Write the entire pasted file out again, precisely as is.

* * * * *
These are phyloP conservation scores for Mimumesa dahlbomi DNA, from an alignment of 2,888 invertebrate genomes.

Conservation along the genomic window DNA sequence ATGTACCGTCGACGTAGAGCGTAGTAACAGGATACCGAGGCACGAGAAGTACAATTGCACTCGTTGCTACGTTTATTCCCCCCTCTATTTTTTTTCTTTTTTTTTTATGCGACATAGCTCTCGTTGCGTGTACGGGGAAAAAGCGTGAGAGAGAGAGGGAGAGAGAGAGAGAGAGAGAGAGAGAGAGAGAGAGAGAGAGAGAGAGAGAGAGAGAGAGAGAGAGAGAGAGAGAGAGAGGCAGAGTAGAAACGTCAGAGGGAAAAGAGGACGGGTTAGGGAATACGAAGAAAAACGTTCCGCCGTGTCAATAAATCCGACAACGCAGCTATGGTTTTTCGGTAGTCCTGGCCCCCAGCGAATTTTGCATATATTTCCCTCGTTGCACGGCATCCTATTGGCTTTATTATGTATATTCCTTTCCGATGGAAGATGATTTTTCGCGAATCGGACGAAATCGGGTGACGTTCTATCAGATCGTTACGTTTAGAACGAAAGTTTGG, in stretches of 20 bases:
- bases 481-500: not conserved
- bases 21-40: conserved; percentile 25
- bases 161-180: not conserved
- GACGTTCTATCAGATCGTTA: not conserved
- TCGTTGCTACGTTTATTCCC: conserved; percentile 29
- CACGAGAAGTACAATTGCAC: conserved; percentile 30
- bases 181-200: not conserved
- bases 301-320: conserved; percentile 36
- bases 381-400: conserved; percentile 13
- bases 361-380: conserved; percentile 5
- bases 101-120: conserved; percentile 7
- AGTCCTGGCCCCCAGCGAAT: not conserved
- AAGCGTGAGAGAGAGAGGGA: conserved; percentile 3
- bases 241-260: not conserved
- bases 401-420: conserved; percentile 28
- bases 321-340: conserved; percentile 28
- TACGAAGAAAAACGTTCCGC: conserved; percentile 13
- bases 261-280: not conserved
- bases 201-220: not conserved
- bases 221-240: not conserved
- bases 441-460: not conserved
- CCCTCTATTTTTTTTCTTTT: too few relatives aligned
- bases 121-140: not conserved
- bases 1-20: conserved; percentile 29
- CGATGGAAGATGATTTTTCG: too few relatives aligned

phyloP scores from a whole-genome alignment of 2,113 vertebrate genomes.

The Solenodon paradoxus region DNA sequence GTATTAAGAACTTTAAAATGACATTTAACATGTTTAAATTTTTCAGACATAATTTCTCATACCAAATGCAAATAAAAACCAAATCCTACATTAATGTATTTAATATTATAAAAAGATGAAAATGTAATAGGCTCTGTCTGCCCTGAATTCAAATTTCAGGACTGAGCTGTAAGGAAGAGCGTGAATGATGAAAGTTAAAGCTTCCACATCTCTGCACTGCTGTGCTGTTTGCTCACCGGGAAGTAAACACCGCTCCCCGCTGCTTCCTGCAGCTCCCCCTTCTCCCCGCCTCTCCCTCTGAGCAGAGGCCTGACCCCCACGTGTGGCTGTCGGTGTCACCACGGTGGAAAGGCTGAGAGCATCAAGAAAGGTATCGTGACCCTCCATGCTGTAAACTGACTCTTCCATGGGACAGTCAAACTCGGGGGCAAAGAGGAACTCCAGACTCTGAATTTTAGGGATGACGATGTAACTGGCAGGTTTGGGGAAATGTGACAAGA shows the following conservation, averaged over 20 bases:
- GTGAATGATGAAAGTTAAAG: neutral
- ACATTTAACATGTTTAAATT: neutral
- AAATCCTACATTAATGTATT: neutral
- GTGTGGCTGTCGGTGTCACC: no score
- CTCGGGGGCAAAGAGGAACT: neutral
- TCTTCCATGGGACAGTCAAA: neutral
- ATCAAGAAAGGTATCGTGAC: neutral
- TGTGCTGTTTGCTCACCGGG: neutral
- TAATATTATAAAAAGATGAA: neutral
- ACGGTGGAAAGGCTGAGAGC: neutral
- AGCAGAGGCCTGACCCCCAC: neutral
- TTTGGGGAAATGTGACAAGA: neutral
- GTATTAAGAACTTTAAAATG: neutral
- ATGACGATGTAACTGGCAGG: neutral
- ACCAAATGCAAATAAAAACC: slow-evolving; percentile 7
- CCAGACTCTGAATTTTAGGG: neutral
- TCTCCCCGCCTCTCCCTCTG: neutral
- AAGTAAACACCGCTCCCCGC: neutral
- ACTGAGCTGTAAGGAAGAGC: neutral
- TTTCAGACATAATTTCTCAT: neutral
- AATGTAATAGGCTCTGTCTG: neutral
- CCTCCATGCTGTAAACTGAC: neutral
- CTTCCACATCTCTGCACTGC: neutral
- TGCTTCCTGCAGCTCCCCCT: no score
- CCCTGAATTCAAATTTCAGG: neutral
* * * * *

These are phyloP conservation scores for Mimumesa dahlbomi DNA, from an alignment of 2,888 invertebrate genomes.

Conservation along the genomic window DNA sequence ATGTACCGTCGACGTAGAGCGTAGTAACAGGATACCGAGGCACGAGAAGTACAATTGCACTCGTTGCTACGTTTATTCCCCCCTCTATTTTTTTTCTTTTTTTTTTATGCGACATAGCTCTCGTTGCGTGTACGGGGAAAAAGCGTGAGAGAGAGAGGGAGAGAGAGAGAGAGAGAGAGAGAGAGAGAGAGAGAGAGAGAGAGAGAGAGAGAGAGAGAGAGAGAGAGAGAGAGAGAGGCAGAGTAGAAACGTCAGAGGGAAAAGAGGACGGGTTAGGGAATACGAAGAAAAACGTTCCGCCGTGTCAATAAATCCGACAACGCAGCTATGGTTTTTCGGTAGTCCTGGCCCCCAGCGAATTTTGCATATATTTCCCTCGTTGCACGGCATCCTATTGGCTTTATTATGTATATTCCTTTCCGATGGAAGATGATTTTTCGCGAATCGGACGAAATCGGGTGACGTTCTATCAGATCGTTACGTTTAGAACGAAAGTTTGG, in stretches of 20 bases:
- bases 481-500: not conserved
- bases 21-40: conserved; percentile 25
- bases 161-180: not conserved
- GACGTTCTATCAGATCGTTA: not conserved
- TCGTTGCTACGTTTATTCCC: conserved; percentile 29
- CACGAGAAGTACAATTGCAC: conserved; percentile 30
- bases 181-200: not conserved
- bases 301-320: conserved; percentile 36
- bases 381-400: conserved; percentile 13
- bases 361-380: conserved; percentile 5
- bases 101-120: conserved; percentile 7
- AGTCCTGGCCCCCAGCGAAT: not conserved
- AAGCGTGAGAGAGAGAGGGA: conserved; percentile 3
- bases 241-260: not conserved
- bases 401-420: conserved; percentile 28
- bases 321-340: conserved; percentile 28
- TACGAAGAAAAACGTTCCGC: conserved; percentile 13
- bases 261-280: not conserved
- bases 201-220: not conserved
- bases 221-240: not conserved
- bases 441-460: not conserved
- CCCTCTATTTTTTTTCTTTT: too few relatives aligned
- bases 121-140: not conserved
- bases 1-20: conserved; percentile 29
- CGATGGAAGATGATTTTTCG: too few relatives aligned

phyloP scores from a whole-genome alignment of 2,113 vertebrate genomes.

The Solenodon paradoxus region DNA sequence GTATTAAGAACTTTAAAATGACATTTAACATGTTTAAATTTTTCAGACATAATTTCTCATACCAAATGCAAATAAAAACCAAATCCTACATTAATGTATTTAATATTATAAAAAGATGAAAATGTAATAGGCTCTGTCTGCCCTGAATTCAAATTTCAGGACTGAGCTGTAAGGAAGAGCGTGAATGATGAAAGTTAAAGCTTCCACATCTCTGCACTGCTGTGCTGTTTGCTCACCGGGAAGTAAACACCGCTCCCCGCTGCTTCCTGCAGCTCCCCCTTCTCCCCGCCTCTCCCTCTGAGCAGAGGCCTGACCCCCACGTGTGGCTGTCGGTGTCACCACGGTGGAAAGGCTGAGAGCATCAAGAAAGGTATCGTGACCCTCCATGCTGTAAACTGACTCTTCCATGGGACAGTCAAACTCGGGGGCAAAGAGGAACTCCAGACTCTGAATTTTAGGGATGACGATGTAACTGGCAGGTTTGGGGAAATGTGACAAGA shows the following conservation, averaged over 20 bases:
- GTGAATGATGAAAGTTAAAG: neutral
- ACATTTAACATGTTTAAATT: neutral
- AAATCCTACATTAATGTATT: neutral
- GTGTGGCTGTCGGTGTCACC: no score
- CTCGGGGGCAAAGAGGAACT: neutral
- TCTTCCATGGGACAGTCAAA: neutral
- ATCAAGAAAGGTATCGTGAC: neutral
- TGTGCTGTTTGCTCACCGGG: neutral
- TAATATTATAAAAAGATGAA: neutral
- ACGGTGGAAAGGCTGAGAGC: neutral
- AGCAGAGGCCTGACCCCCAC: neutral
- TTTGGGGAAATGTGACAAGA: neutral
- GTATTAAGAACTTTAAAATG: neutral
- ATGACGATGTAACTGGCAGG: neutral
- ACCAAATGCAAATAAAAACC: slow-evolving; percentile 7
- CCAGACTCTGAATTTTAGGG: neutral
- TCTCCCCGCCTCTCCCTCTG: neutral
- AAGTAAACACCGCTCCCCGC: neutral
- ACTGAGCTGTAAGGAAGAGC: neutral
- TTTCAGACATAATTTCTCAT: neutral
- AATGTAATAGGCTCTGTCTG: neutral
- CCTCCATGCTGTAAACTGAC: neutral
- CTTCCACATCTCTGCACTGC: neutral
- TGCTTCCTGCAGCTCCCCCT: no score
- CCCTGAATTCAAATTTCAGG: neutral